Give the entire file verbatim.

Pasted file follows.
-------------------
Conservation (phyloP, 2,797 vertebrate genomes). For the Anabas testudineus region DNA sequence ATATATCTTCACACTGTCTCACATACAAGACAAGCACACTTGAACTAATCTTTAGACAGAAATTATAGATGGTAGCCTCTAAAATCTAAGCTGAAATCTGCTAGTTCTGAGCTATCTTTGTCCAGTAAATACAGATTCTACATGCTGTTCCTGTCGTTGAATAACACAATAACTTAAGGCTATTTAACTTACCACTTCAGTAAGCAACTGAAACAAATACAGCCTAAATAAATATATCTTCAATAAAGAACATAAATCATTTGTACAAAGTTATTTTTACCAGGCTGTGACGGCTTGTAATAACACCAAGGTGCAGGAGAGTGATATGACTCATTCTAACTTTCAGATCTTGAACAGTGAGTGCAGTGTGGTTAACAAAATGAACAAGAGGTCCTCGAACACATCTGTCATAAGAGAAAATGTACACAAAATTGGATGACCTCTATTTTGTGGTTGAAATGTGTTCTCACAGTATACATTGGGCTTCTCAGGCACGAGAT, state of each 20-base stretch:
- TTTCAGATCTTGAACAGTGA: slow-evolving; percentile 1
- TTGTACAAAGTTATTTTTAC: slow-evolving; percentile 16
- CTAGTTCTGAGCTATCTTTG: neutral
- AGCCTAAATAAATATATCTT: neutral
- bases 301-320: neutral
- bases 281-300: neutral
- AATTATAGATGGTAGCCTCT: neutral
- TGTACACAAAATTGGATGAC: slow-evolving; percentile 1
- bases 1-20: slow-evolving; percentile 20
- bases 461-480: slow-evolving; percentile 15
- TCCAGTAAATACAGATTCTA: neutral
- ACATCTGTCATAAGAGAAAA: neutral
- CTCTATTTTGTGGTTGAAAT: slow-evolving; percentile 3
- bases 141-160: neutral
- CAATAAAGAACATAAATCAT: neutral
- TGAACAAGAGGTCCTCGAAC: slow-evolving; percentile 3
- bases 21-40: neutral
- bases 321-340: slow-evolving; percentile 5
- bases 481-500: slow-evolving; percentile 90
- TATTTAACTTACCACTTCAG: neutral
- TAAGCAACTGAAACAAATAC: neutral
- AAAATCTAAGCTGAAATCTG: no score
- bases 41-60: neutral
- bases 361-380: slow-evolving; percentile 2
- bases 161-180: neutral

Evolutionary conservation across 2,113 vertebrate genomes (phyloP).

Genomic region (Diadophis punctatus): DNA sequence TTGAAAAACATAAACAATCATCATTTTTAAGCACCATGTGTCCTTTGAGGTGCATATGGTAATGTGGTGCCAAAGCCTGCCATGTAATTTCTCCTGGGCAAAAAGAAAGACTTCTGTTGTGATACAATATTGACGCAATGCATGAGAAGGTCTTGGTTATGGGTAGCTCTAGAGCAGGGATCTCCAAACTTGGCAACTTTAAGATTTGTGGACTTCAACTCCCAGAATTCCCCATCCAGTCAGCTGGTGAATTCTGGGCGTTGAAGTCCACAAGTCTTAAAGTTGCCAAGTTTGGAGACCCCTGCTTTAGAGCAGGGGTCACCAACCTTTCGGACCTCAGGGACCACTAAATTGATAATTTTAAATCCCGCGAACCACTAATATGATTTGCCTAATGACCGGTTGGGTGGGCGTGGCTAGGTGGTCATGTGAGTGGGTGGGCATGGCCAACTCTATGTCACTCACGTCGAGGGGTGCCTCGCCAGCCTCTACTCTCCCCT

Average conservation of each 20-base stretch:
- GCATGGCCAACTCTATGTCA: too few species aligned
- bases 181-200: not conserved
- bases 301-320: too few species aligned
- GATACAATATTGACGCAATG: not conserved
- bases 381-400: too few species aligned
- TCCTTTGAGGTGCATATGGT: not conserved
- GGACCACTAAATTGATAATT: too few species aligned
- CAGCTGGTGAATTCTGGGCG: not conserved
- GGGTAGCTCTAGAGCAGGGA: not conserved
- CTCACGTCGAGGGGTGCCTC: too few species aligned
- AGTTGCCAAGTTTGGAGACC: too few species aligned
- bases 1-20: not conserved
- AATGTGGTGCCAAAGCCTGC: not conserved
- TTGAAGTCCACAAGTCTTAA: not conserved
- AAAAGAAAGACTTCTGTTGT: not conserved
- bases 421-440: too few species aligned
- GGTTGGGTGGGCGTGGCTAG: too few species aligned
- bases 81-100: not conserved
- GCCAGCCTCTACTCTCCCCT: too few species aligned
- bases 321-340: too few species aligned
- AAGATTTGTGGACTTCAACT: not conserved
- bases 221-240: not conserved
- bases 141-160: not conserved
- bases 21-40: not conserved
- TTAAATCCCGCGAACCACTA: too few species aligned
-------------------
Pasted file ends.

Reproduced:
Conservation (phyloP, 2,797 vertebrate genomes). For the Anabas testudineus region DNA sequence ATATATCTTCACACTGTCTCACATACAAGACAAGCACACTTGAACTAATCTTTAGACAGAAATTATAGATGGTAGCCTCTAAAATCTAAGCTGAAATCTGCTAGTTCTGAGCTATCTTTGTCCAGTAAATACAGATTCTACATGCTGTTCCTGTCGTTGAATAACACAATAACTTAAGGCTATTTAACTTACCACTTCAGTAAGCAACTGAAACAAATACAGCCTAAATAAATATATCTTCAATAAAGAACATAAATCATTTGTACAAAGTTATTTTTACCAGGCTGTGACGGCTTGTAATAACACCAAGGTGCAGGAGAGTGATATGACTCATTCTAACTTTCAGATCTTGAACAGTGAGTGCAGTGTGGTTAACAAAATGAACAAGAGGTCCTCGAACACATCTGTCATAAGAGAAAATGTACACAAAATTGGATGACCTCTATTTTGTGGTTGAAATGTGTTCTCACAGTATACATTGGGCTTCTCAGGCACGAGAT, state of each 20-base stretch:
- TTTCAGATCTTGAACAGTGA: slow-evolving; percentile 1
- TTGTACAAAGTTATTTTTAC: slow-evolving; percentile 16
- CTAGTTCTGAGCTATCTTTG: neutral
- AGCCTAAATAAATATATCTT: neutral
- bases 301-320: neutral
- bases 281-300: neutral
- AATTATAGATGGTAGCCTCT: neutral
- TGTACACAAAATTGGATGAC: slow-evolving; percentile 1
- bases 1-20: slow-evolving; percentile 20
- bases 461-480: slow-evolving; percentile 15
- TCCAGTAAATACAGATTCTA: neutral
- ACATCTGTCATAAGAGAAAA: neutral
- CTCTATTTTGTGGTTGAAAT: slow-evolving; percentile 3
- bases 141-160: neutral
- CAATAAAGAACATAAATCAT: neutral
- TGAACAAGAGGTCCTCGAAC: slow-evolving; percentile 3
- bases 21-40: neutral
- bases 321-340: slow-evolving; percentile 5
- bases 481-500: slow-evolving; percentile 90
- TATTTAACTTACCACTTCAG: neutral
- TAAGCAACTGAAACAAATAC: neutral
- AAAATCTAAGCTGAAATCTG: no score
- bases 41-60: neutral
- bases 361-380: slow-evolving; percentile 2
- bases 161-180: neutral

Evolutionary conservation across 2,113 vertebrate genomes (phyloP).

Genomic region (Diadophis punctatus): DNA sequence TTGAAAAACATAAACAATCATCATTTTTAAGCACCATGTGTCCTTTGAGGTGCATATGGTAATGTGGTGCCAAAGCCTGCCATGTAATTTCTCCTGGGCAAAAAGAAAGACTTCTGTTGTGATACAATATTGACGCAATGCATGAGAAGGTCTTGGTTATGGGTAGCTCTAGAGCAGGGATCTCCAAACTTGGCAACTTTAAGATTTGTGGACTTCAACTCCCAGAATTCCCCATCCAGTCAGCTGGTGAATTCTGGGCGTTGAAGTCCACAAGTCTTAAAGTTGCCAAGTTTGGAGACCCCTGCTTTAGAGCAGGGGTCACCAACCTTTCGGACCTCAGGGACCACTAAATTGATAATTTTAAATCCCGCGAACCACTAATATGATTTGCCTAATGACCGGTTGGGTGGGCGTGGCTAGGTGGTCATGTGAGTGGGTGGGCATGGCCAACTCTATGTCACTCACGTCGAGGGGTGCCTCGCCAGCCTCTACTCTCCCCT

Average conservation of each 20-base stretch:
- GCATGGCCAACTCTATGTCA: too few species aligned
- bases 181-200: not conserved
- bases 301-320: too few species aligned
- GATACAATATTGACGCAATG: not conserved
- bases 381-400: too few species aligned
- TCCTTTGAGGTGCATATGGT: not conserved
- GGACCACTAAATTGATAATT: too few species aligned
- CAGCTGGTGAATTCTGGGCG: not conserved
- GGGTAGCTCTAGAGCAGGGA: not conserved
- CTCACGTCGAGGGGTGCCTC: too few species aligned
- AGTTGCCAAGTTTGGAGACC: too few species aligned
- bases 1-20: not conserved
- AATGTGGTGCCAAAGCCTGC: not conserved
- TTGAAGTCCACAAGTCTTAA: not conserved
- AAAAGAAAGACTTCTGTTGT: not conserved
- bases 421-440: too few species aligned
- GGTTGGGTGGGCGTGGCTAG: too few species aligned
- bases 81-100: not conserved
- GCCAGCCTCTACTCTCCCCT: too few species aligned
- bases 321-340: too few species aligned
- AAGATTTGTGGACTTCAACT: not conserved
- bases 221-240: not conserved
- bases 141-160: not conserved
- bases 21-40: not conserved
- TTAAATCCCGCGAACCACTA: too few species aligned